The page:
In 30 BC, Mark Antony committed suicide after being defeated by Octavian’s army; Cleopatra fearing for her life and with no possible alliance with Rome, committed suicide by way of a bite from an asp, a Egyptian cobra in August 12, 30 BC. Shortly after, her son Caesarion was assassinated and her children with Mark Antony were spared. To then be raised by Mark Antony’s ex-wife, Octavia.

What Cleopatra contributed to Rome cannot be understated. Many influences of Egypt’s civilization were apparent in Rome such as the Egyptian irrigation schemes, the Egyptian solar calendar and the public libraries after the Alexandrian model. Cleopatra also introduced the famous Alexandrian astronomer Sosigenes to Caesar and it was Sosigenes who reformed the Roman calendar, which was to last until the sixteenth century.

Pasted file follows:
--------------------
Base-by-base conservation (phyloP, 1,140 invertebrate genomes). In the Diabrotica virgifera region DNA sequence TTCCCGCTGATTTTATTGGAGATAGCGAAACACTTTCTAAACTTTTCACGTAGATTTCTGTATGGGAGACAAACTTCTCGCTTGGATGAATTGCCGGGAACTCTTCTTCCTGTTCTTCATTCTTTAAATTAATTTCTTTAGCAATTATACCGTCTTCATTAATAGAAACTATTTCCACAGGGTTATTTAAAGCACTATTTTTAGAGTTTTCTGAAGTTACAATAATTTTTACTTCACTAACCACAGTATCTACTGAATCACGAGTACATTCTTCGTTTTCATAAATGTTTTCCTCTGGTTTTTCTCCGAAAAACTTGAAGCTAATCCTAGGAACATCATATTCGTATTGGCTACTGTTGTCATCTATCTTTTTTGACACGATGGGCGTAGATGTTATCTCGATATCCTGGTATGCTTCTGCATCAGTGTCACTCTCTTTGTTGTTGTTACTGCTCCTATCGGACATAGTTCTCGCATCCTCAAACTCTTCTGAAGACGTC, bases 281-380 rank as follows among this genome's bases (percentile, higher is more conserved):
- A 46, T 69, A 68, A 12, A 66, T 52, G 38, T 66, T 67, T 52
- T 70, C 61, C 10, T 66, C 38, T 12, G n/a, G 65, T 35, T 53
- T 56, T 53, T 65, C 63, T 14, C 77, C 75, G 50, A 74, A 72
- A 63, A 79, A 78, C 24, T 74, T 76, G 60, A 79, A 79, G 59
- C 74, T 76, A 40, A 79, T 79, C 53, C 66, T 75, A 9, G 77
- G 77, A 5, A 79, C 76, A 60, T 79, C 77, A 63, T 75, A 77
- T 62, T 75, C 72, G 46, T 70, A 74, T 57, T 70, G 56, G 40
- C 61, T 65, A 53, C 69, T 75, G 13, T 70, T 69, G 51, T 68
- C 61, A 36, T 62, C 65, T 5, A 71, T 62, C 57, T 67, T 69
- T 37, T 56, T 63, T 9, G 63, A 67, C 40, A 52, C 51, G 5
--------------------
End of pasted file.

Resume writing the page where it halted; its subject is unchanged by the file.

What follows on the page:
A powerful intelligent woman, who used her astuteness, charisma and sexual appeal to command some of the most influential men in history. As it has become part of history; fame, power and fortune of powerful figures don’t last forever before a new ruler or dominion overthrows another. Her impact on society is still intriguing in today’s society as women today continue to struggle for equality in many facets of life. She has definitely set a high mark for women of today to compete with. And history has depicted her as the very last of her kind.

Here is to our spotlight Person of Africa, the unforgettable Cleopatra!

Last Edited by: Updated: February 25, 2014